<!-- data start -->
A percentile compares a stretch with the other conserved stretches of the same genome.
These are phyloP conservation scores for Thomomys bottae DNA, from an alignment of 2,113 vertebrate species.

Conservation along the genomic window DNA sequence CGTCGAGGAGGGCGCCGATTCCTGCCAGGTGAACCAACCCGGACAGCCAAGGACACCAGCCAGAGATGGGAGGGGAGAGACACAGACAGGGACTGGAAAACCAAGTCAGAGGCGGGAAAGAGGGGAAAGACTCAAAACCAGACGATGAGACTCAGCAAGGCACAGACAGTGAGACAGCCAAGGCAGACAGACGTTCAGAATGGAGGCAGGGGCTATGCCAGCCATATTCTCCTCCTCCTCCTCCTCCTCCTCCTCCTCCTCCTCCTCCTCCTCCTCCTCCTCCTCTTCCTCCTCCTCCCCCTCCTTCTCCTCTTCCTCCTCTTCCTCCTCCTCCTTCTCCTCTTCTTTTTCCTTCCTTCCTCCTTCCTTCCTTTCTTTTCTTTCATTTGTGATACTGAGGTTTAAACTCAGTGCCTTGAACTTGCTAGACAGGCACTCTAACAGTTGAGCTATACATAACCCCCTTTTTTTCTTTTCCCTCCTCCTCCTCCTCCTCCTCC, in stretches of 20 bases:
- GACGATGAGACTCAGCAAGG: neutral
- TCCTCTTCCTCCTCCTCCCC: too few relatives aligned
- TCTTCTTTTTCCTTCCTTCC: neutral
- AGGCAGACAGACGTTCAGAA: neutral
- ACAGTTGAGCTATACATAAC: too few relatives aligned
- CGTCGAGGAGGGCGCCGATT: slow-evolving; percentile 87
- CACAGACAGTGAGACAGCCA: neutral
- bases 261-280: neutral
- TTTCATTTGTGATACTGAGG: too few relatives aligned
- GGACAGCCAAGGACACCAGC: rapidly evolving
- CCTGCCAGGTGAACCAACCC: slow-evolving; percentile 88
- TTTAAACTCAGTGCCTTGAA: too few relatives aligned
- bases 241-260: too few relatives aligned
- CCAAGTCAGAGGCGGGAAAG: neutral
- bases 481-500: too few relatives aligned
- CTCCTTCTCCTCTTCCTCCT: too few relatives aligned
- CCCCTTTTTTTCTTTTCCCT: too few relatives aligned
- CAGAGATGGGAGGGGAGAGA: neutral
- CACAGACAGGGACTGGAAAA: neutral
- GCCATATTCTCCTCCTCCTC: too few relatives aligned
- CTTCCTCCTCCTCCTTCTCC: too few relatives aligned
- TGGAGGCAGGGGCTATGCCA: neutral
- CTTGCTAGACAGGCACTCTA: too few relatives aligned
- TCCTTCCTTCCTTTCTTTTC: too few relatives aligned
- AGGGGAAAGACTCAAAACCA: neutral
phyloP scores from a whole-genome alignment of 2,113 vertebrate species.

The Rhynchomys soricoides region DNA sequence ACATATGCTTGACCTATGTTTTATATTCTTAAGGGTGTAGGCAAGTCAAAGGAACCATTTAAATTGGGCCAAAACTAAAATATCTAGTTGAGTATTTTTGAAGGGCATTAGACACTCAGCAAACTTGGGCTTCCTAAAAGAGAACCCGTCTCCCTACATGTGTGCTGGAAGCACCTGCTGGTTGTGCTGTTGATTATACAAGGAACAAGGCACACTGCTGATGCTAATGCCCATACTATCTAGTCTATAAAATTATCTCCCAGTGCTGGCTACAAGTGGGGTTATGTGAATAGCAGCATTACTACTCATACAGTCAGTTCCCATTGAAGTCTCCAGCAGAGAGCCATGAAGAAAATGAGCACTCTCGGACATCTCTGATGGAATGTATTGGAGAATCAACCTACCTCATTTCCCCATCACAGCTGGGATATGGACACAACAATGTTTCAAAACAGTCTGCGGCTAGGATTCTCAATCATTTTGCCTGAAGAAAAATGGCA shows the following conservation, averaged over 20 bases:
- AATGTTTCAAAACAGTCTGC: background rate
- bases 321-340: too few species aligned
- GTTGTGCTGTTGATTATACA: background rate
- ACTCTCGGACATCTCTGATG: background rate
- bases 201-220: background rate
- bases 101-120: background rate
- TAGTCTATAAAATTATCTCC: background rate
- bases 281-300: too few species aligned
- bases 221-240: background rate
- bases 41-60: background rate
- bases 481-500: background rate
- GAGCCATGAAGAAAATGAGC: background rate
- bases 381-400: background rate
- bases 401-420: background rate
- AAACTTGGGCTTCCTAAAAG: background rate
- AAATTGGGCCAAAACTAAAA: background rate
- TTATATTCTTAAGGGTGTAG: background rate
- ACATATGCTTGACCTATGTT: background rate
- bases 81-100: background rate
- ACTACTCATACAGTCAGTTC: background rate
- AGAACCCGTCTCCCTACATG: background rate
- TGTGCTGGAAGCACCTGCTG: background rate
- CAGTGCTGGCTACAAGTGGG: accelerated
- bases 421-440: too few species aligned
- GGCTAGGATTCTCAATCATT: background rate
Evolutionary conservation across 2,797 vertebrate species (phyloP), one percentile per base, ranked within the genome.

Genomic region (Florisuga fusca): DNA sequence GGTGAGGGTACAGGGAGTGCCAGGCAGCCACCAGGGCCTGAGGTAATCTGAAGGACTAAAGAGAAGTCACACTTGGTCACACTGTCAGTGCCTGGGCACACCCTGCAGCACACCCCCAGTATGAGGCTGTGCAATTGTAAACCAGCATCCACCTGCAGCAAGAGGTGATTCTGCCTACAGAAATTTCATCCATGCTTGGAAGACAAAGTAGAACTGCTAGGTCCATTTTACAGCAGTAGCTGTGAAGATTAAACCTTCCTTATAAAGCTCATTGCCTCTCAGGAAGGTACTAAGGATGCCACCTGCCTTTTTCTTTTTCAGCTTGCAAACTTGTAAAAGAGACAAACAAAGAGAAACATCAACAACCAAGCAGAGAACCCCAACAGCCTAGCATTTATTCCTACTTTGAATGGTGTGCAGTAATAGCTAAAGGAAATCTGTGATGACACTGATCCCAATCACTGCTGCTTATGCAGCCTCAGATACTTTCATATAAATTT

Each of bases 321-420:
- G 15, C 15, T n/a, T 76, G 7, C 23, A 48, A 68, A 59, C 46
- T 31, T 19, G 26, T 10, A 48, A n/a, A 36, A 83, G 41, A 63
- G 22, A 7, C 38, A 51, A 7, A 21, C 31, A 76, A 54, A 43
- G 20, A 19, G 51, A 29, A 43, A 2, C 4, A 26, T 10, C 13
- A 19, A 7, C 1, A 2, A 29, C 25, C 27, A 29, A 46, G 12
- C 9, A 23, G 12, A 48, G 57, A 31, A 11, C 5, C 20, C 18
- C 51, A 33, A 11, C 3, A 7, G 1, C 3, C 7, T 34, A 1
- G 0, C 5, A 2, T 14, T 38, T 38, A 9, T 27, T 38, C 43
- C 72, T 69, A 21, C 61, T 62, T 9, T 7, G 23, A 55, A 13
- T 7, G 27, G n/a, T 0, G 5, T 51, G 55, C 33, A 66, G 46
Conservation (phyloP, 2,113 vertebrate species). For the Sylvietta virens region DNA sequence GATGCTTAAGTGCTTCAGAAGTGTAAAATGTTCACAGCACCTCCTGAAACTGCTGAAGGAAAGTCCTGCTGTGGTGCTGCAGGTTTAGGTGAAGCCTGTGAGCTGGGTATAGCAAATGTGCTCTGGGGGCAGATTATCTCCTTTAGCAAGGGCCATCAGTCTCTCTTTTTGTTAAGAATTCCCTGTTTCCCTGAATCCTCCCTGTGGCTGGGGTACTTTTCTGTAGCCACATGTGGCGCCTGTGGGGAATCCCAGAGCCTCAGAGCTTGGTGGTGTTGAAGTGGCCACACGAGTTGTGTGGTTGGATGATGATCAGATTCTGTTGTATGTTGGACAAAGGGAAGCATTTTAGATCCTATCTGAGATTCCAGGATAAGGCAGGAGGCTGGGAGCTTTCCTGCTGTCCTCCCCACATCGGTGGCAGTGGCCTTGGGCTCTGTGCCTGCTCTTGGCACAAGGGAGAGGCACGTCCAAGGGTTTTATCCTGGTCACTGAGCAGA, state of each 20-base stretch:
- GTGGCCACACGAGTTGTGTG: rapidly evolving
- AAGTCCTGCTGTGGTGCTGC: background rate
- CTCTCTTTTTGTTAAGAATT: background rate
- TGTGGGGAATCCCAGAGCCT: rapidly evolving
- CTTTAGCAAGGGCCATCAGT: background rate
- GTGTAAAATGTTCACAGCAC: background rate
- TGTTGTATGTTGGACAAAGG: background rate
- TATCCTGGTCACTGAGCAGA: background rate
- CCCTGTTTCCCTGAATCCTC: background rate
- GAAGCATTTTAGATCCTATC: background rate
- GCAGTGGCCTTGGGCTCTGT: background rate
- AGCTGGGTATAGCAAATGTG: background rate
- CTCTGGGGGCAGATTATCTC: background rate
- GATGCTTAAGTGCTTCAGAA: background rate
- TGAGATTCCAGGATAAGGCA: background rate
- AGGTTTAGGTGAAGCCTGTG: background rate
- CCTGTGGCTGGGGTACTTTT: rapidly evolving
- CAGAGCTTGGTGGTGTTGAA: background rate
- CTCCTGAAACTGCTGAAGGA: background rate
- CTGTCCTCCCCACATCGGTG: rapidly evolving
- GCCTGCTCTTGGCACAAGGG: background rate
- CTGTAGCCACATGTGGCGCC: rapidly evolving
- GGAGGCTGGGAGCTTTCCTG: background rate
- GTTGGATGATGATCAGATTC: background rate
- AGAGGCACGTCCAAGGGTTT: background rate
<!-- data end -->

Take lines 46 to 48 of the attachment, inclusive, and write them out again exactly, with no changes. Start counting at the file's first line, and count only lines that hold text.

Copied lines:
- AAATTGGGCCAAAACTAAAA: background rate
- TTATATTCTTAAGGGTGTAG: background rate
- ACATATGCTTGACCTATGTT: background rate